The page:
Yoo's first love was always limitless Presidential power

Posted by sky Saturday, October 10, 2009

Supreme Court Preview Part II, John Yoo's Revenge?(The following is the second in a multi-part series on the upcoming Supreme Court Term)c/o ThinkProgressFew names are more associated with the worst abuses of the Bush Administration -- its callous disregard for human rights,...

Supreme Court Preview Part II, John Yoo's Revenge?

john-yoo(The following is the second in a multi-part series on the upcoming Supreme Court Term)

c/o ThinkProgress

Few names are more associated with the worst abuses of the Bush Administration -- its callous disregard for human rights, its treatment of the Constitution as opinion, its belief that presidents, or at least conservative presidents, are really kings -- than former Bush OLC deputy John Yoo.  Yet while Yoo is most famous for his at-best professionally incompetent claims that it's legal for the United States to torture, Yoo's first love was always limitless Presidential power.  Two cases this Term will reveal just how many of the justices share Yoo's passion.

One of the bedrock principles of American criminal law is that a criminal statute cannot be written in such a vague manner that a "person of ordinary intelligence" can't figure out what it prohibits.  Individuals shouldn't have to guess whether or not they are breaking a law; and the Executive shouldn't be empowered by ambiguously-worded statutes that allow them to claim that virtually anyone's actions are worthy of prosecution.

Federal law, however, prohibits anyone from knowingly providing any "service," "training" or "expert advice or assistance" to a group designated as a terrorist organization by the State Department. A law whose language raises serious vagueness concerns.  If a terrorist leader announces that he reads the New York Times website to keep track of US politics, must the Grey Lady find a way to deny him the "service" of its reporting?  Are attorneys who defend suspected terrorists in court providing illegal "expert advice or assistance?"  One government attorney even claimed that an attorney who files an amicus brief-a brief filed by a non-party to a lawsuit to help advise the judges in their decision-making-raising a legal argument that benefits a terrorist organization is a felon.

If the Court allows this statute to stand, it will not only give its approval to a law that appears to ban Constitutionally-protected activity, it will give the Executive a virtual blank check to bring prosecutions against individuals with tenuous connections to terrorism.  Worse, should the Court do so, it could take a giant bite out of the principle that people need to be able to figure out what the law is.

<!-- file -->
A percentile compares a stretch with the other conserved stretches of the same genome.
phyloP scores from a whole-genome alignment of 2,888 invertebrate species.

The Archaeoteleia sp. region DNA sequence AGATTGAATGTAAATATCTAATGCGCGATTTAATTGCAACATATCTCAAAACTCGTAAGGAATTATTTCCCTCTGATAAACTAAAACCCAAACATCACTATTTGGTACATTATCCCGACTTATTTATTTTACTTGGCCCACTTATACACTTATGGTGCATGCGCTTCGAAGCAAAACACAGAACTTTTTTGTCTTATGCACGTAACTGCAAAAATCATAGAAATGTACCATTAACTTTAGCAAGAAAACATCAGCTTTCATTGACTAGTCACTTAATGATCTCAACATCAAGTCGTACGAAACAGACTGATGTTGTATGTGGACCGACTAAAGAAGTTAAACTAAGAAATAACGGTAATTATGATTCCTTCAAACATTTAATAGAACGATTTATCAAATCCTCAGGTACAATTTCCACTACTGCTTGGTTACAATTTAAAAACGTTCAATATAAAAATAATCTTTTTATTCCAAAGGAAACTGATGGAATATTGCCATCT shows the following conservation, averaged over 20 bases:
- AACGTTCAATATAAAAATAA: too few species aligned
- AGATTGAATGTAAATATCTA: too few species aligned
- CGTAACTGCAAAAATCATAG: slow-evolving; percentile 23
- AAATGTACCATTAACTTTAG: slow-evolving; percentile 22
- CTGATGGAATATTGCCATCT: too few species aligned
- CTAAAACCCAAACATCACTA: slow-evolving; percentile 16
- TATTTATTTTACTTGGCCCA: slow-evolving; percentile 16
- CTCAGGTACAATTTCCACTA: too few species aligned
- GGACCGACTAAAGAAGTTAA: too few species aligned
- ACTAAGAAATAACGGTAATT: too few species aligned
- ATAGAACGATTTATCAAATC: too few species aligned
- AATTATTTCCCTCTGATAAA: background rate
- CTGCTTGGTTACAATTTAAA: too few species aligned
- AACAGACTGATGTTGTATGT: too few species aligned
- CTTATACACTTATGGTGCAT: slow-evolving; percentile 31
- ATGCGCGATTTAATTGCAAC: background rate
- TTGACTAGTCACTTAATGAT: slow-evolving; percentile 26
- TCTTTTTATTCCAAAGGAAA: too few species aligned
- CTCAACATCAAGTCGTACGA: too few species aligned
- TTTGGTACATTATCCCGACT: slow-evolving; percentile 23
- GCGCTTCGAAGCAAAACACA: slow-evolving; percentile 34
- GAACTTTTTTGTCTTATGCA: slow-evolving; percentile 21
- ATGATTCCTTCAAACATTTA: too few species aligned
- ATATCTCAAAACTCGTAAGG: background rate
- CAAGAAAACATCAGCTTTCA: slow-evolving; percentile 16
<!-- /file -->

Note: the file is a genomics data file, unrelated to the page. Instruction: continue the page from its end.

• The "Unitary Executive,"Free Enterprise Fund v. Public Company Accounting Oversight Board

Most political appointees in the Executive Branch serve at the pleasure of the President-they can be fired for any reason by the President and at the drop of a hat.  In the 1930s, however, the Court recognized that there is value to having certain agencies insulated from the momentary whims and political machinations of the President, so they permitted the creation of so-called "independent agencies." The members of most of these agencies, which include the FEC, the FCC and the SEC, are still appointed by the President, but often with conditions such as requirements that only a certain percentage of the appointments be selected from the same party, or rules preventing the President from firing agency members except for good (and non-politically motivated) cause.

As anyone who followed Alberto Gonzales' tenure as Attorney General might expect, the right hates these independent agencies because they restrict their total control of government when they are in the White House.  Because the President cannot fire FCC Commissioners for political reasons, he can't pressure them to fine the Rachel Maddow Show while ignoring the antics of Glenn Beck.  Similarly, because FEC Commissioners do not serve at the will of the President, they are not pressured to manipulate elections to benefit the President's party.  Had the rule been different during the Bush Administration, does anyone doubt that Karl Rove would have strong-armed the FEC in exactly the same way the Bush White House strongarmed U.S. Attorneys?

Because Free Enterprise Fund involves a somewhat unusual animal-an independent regulatory board whose members are appointed by another independent agency-it's possible that the Court will strike down this strange beast but leave the FCC and FEC intact.  Nevertheless, in a Term where the Court is already prepared to turn campaign finance over to corporate America, they now also have an opportunity to give control over the entire federal elections system to the next Karl Rove.

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